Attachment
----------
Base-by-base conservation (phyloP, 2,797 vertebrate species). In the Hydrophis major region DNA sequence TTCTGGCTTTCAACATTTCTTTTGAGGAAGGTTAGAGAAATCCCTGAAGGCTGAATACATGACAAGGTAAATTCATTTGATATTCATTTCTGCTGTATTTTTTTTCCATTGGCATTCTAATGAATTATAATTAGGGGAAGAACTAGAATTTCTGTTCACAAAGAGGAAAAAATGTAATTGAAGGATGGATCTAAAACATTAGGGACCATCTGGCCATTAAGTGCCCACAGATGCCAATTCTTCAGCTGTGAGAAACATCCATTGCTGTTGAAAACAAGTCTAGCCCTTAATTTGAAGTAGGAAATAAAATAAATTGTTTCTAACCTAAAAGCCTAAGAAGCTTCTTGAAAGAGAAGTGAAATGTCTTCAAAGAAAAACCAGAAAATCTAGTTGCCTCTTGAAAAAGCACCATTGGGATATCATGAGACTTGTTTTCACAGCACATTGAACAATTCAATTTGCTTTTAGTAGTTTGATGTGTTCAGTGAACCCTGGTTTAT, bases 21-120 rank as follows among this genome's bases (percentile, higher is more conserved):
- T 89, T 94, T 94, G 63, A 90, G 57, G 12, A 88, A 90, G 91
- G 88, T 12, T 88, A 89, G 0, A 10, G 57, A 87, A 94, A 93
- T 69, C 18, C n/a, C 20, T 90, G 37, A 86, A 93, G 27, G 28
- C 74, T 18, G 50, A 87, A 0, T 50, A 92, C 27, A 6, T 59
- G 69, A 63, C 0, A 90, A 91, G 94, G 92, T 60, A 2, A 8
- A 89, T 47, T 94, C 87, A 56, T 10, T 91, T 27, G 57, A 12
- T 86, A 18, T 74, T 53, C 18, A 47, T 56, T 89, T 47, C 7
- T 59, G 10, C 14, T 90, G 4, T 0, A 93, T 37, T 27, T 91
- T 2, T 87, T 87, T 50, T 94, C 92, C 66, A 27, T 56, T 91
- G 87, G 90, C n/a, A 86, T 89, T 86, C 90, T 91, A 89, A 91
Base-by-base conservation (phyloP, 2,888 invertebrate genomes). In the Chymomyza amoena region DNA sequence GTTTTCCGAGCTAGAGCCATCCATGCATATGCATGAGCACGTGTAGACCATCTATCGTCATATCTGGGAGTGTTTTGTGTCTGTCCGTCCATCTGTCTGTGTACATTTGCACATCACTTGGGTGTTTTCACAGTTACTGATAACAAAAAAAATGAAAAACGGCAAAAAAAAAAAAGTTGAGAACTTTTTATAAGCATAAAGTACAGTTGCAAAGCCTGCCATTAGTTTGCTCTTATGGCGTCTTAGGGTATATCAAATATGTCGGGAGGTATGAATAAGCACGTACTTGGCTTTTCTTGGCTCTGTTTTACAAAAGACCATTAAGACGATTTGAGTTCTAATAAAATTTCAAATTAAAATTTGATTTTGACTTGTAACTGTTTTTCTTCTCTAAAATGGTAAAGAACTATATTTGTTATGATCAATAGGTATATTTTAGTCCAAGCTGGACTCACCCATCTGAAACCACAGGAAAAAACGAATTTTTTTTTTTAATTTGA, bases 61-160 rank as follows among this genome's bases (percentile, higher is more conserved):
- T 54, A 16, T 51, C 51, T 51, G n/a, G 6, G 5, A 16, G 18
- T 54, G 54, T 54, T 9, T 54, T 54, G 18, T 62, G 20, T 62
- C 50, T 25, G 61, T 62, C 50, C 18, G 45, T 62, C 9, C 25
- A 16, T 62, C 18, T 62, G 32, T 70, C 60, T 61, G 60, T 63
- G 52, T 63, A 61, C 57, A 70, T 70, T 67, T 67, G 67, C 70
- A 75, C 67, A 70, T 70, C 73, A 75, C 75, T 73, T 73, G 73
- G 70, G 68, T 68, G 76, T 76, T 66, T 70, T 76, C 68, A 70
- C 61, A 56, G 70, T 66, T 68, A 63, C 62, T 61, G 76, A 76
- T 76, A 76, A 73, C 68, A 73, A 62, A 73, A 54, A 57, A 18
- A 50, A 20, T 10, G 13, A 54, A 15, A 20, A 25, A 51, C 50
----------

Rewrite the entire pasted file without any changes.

Base-by-base conservation (phyloP, 2,797 vertebrate species). In the Hydrophis major region DNA sequence TTCTGGCTTTCAACATTTCTTTTGAGGAAGGTTAGAGAAATCCCTGAAGGCTGAATACATGACAAGGTAAATTCATTTGATATTCATTTCTGCTGTATTTTTTTTCCATTGGCATTCTAATGAATTATAATTAGGGGAAGAACTAGAATTTCTGTTCACAAAGAGGAAAAAATGTAATTGAAGGATGGATCTAAAACATTAGGGACCATCTGGCCATTAAGTGCCCACAGATGCCAATTCTTCAGCTGTGAGAAACATCCATTGCTGTTGAAAACAAGTCTAGCCCTTAATTTGAAGTAGGAAATAAAATAAATTGTTTCTAACCTAAAAGCCTAAGAAGCTTCTTGAAAGAGAAGTGAAATGTCTTCAAAGAAAAACCAGAAAATCTAGTTGCCTCTTGAAAAAGCACCATTGGGATATCATGAGACTTGTTTTCACAGCACATTGAACAATTCAATTTGCTTTTAGTAGTTTGATGTGTTCAGTGAACCCTGGTTTAT, bases 21-120 rank as follows among this genome's bases (percentile, higher is more conserved):
- T 89, T 94, T 94, G 63, A 90, G 57, G 12, A 88, A 90, G 91
- G 88, T 12, T 88, A 89, G 0, A 10, G 57, A 87, A 94, A 93
- T 69, C 18, C n/a, C 20, T 90, G 37, A 86, A 93, G 27, G 28
- C 74, T 18, G 50, A 87, A 0, T 50, A 92, C 27, A 6, T 59
- G 69, A 63, C 0, A 90, A 91, G 94, G 92, T 60, A 2, A 8
- A 89, T 47, T 94, C 87, A 56, T 10, T 91, T 27, G 57, A 12
- T 86, A 18, T 74, T 53, C 18, A 47, T 56, T 89, T 47, C 7
- T 59, G 10, C 14, T 90, G 4, T 0, A 93, T 37, T 27, T 91
- T 2, T 87, T 87, T 50, T 94, C 92, C 66, A 27, T 56, T 91
- G 87, G 90, C n/a, A 86, T 89, T 86, C 90, T 91, A 89, A 91
Base-by-base conservation (phyloP, 2,888 invertebrate genomes). In the Chymomyza amoena region DNA sequence GTTTTCCGAGCTAGAGCCATCCATGCATATGCATGAGCACGTGTAGACCATCTATCGTCATATCTGGGAGTGTTTTGTGTCTGTCCGTCCATCTGTCTGTGTACATTTGCACATCACTTGGGTGTTTTCACAGTTACTGATAACAAAAAAAATGAAAAACGGCAAAAAAAAAAAAGTTGAGAACTTTTTATAAGCATAAAGTACAGTTGCAAAGCCTGCCATTAGTTTGCTCTTATGGCGTCTTAGGGTATATCAAATATGTCGGGAGGTATGAATAAGCACGTACTTGGCTTTTCTTGGCTCTGTTTTACAAAAGACCATTAAGACGATTTGAGTTCTAATAAAATTTCAAATTAAAATTTGATTTTGACTTGTAACTGTTTTTCTTCTCTAAAATGGTAAAGAACTATATTTGTTATGATCAATAGGTATATTTTAGTCCAAGCTGGACTCACCCATCTGAAACCACAGGAAAAAACGAATTTTTTTTTTTAATTTGA, bases 61-160 rank as follows among this genome's bases (percentile, higher is more conserved):
- T 54, A 16, T 51, C 51, T 51, G n/a, G 6, G 5, A 16, G 18
- T 54, G 54, T 54, T 9, T 54, T 54, G 18, T 62, G 20, T 62
- C 50, T 25, G 61, T 62, C 50, C 18, G 45, T 62, C 9, C 25
- A 16, T 62, C 18, T 62, G 32, T 70, C 60, T 61, G 60, T 63
- G 52, T 63, A 61, C 57, A 70, T 70, T 67, T 67, G 67, C 70
- A 75, C 67, A 70, T 70, C 73, A 75, C 75, T 73, T 73, G 73
- G 70, G 68, T 68, G 76, T 76, T 66, T 70, T 76, C 68, A 70
- C 61, A 56, G 70, T 66, T 68, A 63, C 62, T 61, G 76, A 76
- T 76, A 76, A 73, C 68, A 73, A 62, A 73, A 54, A 57, A 18
- A 50, A 20, T 10, G 13, A 54, A 15, A 20, A 25, A 51, C 50